• Aunt Sharon

    @Tallest: Nine, it would seem. It’s the tenth that drove you over the edge.

  • Hmmmmmm (John from England)


    Tallest deserved it because he was being an a**hole.

  • BlueMan

    I experienced something similar to this back in 2007 when I was employed as an Inflight Crew Member with Jet Blue.. My mother was very ill and I was trying to help take care of her. During that same period, my partner of 10 years and I decided to go our separate ways. We had everything together…a house, 2 cars, bank accounts, bills, etc. and I needed some time off of work to get things taken care. As you can imagine, my life was turned upside down. I spoke to my supervisor Ron Haskins and he told me to speak with Karen Cozzie who was the manager or director of inflight at the time. She could not have been more uncaring and rude. She basically told me…”Sorry, the only thing you can do is get a note from your mom’s Dr. stating that you have to help take care of her and get put on FMLA. She said that my life changing event with my partner did not qualify for time off of work. Really?? I then asked her if the roles were reversed and if I was getting divorced from my wife, would that qualify for time of work? She wouldn’t give me a straight forward answer. I really couldn’t believe what I was hearing. I finally said so you are going to make me quit the job that I love because you will not grant me time off of work to get things straightened out? She said yes. I then asked her…where is your “Caring value” at in this situation?? I didn’t even let her respond because I was so upset. I left her office, got my bags, hopped on an AA flight and never went back to work.

  • dave

    I guess that I should not be surprised about Jet Blue and their thinly veiled intolerance. They are after all yet another business founded by another religious nut. There was always the Jet Blue Mormon connection that I admit I ignored.(shame on me) I usually fly with them at least 6 times a month. Although they have been inching up their ticket prices and no longer such a deal. It’s now less expensive to fly on AA or Delta (w/Priceline or that type of ticket site.) Oh well, Good Bye Jet Blue! I realize that losing my business will not hurt your bottom line, but I will at least feel better about where I spend my $$$ or not. OK, now someone tell me all the things I should hate about AA and Delta. I’ll soon be driving coast to coast. One more thing; why do people keep quoting the thoroughly discredited HRC and their good for gays brownie point system? That alone should have been my clue to move along.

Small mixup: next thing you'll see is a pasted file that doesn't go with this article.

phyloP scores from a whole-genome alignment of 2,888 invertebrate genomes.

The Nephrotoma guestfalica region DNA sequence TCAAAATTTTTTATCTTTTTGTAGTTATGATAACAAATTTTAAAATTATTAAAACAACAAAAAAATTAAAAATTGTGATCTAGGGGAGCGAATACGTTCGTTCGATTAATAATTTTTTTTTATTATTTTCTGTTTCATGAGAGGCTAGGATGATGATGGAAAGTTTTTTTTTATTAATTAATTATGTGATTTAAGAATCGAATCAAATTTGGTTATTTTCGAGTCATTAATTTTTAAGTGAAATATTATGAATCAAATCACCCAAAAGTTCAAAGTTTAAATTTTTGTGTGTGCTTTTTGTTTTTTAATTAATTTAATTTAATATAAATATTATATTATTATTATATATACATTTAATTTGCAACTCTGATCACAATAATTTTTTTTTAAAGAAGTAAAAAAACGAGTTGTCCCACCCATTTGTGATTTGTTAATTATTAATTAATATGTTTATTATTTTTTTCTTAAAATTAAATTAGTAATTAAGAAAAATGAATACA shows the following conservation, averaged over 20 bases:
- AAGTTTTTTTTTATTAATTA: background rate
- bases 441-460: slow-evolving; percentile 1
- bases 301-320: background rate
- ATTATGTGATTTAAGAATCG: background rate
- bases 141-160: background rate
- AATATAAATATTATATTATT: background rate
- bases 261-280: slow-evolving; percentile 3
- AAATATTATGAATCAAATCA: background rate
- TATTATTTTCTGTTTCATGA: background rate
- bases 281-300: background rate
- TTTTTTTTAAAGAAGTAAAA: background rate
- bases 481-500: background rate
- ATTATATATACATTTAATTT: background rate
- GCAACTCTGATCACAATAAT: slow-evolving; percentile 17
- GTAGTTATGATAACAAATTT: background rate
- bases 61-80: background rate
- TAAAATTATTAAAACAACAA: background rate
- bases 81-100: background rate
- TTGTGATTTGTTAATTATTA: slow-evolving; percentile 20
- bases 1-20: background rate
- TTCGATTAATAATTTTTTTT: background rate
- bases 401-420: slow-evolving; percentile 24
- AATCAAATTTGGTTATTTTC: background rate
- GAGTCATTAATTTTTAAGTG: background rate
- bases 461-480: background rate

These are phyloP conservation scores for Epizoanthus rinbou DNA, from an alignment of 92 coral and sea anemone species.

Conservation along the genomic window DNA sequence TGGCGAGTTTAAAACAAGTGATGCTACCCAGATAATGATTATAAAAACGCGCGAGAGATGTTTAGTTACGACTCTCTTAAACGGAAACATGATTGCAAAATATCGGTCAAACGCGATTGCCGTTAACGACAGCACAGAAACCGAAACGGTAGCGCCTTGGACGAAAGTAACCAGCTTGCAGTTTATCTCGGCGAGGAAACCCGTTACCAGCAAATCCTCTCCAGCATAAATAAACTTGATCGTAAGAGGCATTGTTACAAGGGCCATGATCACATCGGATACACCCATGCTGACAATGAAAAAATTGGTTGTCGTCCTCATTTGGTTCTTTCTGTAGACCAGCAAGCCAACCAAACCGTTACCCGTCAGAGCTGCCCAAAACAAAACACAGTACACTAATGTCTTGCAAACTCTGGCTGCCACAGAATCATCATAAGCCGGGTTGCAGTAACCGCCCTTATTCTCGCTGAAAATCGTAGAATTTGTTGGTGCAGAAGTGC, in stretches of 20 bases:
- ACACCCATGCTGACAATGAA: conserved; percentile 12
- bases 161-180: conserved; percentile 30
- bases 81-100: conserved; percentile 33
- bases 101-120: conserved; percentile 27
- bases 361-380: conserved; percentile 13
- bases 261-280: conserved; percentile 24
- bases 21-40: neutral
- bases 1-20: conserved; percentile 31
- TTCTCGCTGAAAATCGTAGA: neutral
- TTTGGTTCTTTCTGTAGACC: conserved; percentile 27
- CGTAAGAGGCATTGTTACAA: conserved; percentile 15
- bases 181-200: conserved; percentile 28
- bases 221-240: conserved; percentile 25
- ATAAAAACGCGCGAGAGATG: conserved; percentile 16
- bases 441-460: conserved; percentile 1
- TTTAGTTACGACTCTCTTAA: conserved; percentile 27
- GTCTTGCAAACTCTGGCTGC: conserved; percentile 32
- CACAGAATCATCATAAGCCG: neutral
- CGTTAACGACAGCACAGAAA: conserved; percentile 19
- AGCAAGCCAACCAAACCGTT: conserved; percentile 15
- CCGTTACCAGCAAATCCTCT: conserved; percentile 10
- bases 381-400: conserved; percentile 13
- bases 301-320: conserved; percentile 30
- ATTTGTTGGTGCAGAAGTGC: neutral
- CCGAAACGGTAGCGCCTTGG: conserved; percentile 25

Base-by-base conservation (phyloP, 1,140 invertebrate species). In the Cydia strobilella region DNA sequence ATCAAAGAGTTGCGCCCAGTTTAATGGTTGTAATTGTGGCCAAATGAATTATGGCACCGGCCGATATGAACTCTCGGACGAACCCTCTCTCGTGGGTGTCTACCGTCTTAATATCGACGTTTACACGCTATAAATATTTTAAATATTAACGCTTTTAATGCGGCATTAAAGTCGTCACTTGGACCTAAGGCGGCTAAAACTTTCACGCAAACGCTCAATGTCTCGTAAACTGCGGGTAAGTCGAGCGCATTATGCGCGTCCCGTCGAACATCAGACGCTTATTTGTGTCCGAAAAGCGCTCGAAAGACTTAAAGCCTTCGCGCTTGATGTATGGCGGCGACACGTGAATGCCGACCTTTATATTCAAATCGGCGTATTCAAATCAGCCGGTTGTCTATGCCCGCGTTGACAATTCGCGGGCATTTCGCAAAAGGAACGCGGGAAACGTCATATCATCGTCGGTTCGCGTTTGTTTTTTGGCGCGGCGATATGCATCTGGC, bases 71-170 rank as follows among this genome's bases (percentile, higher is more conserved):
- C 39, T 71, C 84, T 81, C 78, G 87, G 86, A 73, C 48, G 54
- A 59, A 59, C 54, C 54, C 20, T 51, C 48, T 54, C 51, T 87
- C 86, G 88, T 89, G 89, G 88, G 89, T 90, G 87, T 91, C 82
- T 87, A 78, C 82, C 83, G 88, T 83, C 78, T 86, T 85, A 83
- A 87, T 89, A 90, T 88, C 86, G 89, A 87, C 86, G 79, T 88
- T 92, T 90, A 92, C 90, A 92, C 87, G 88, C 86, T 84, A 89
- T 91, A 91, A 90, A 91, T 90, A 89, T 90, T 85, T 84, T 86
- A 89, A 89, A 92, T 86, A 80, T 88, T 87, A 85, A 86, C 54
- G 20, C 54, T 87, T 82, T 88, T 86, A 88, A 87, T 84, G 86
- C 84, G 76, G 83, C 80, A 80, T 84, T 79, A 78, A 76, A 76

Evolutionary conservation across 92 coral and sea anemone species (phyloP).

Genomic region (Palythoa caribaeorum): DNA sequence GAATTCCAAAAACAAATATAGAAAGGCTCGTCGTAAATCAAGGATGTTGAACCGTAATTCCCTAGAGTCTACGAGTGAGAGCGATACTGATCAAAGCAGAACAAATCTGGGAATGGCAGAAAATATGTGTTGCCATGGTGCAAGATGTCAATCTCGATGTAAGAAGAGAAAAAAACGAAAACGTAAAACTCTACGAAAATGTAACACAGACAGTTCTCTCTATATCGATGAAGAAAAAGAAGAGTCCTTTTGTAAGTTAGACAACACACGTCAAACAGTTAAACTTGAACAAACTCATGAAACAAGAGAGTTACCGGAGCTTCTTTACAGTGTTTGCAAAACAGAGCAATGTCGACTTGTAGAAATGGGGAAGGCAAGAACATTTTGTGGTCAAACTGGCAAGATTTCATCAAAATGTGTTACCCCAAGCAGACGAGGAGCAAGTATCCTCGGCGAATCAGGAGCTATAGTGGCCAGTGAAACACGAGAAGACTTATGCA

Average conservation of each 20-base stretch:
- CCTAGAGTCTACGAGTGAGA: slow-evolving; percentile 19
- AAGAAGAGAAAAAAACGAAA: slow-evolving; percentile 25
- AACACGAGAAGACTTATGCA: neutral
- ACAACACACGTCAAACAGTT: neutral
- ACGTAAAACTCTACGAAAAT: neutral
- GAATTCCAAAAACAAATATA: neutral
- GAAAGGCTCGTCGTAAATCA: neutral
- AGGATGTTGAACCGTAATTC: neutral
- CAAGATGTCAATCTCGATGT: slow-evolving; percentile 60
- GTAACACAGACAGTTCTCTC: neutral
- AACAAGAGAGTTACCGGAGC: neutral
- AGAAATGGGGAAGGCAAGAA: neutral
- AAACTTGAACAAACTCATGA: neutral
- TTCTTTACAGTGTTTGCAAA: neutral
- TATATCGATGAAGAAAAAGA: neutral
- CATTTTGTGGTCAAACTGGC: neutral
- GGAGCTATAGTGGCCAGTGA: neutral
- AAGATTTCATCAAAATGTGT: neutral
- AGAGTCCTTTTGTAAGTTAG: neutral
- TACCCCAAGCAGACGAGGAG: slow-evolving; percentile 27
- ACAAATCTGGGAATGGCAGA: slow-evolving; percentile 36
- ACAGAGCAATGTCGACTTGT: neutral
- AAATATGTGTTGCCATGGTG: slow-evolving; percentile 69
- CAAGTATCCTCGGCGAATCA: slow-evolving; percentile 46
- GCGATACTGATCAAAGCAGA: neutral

• jimmy

    this boy should have realized that you can’t claim medical disability under the family medical leave act after the fact. he should have applied as soon as he was diagnosed with ms. the forms are easily downloaded from gov. website and your employer is also required to provide them if asked. this letter seems rambling and incoherent and whining after you got the axe. jetblue would have been required to provided appropriate accomodations, considering your illness, without a drop in pay. seems you didn’t plan very well and rather than accept responsibility you rather blame jetblue, and no i don’t work for them.

  • AlanZ

    If I too hadn’t gotten MS I would have been with Macy’s for 11 years this last May. I was a Visual Merchandiser a job I loved. It was hard work challenging and fun. but the MS took my legs and after a fall I was hospitalized. That was last November, it took until February to be diagnosed. When I got sick my Mgr. Jim took care of arranging for mr to use what I had left of my vacation days so that I had a paycheck for at least a couple of weeks. And then the main company HR dept set me up with the FMLA. My husbands job required phone call and later filling out of a simple form. all thru this Jim called and checked on me.And when I went into a rehab facility he visited. Actions speak louder than words. All of the flowery words mean nothing if your not there when it counts. Macy’s was a wonderful place to work and I miss them and my job dearly. JetBlue should be ashamed. Unfortunately they won’t be hurt by this. And if they are all they have to is throw a few bucks at pride festivals. Have a few of thier gay employees march down the street and our community will be strapping in to the next circuit party. Sad really reall f-ing sad.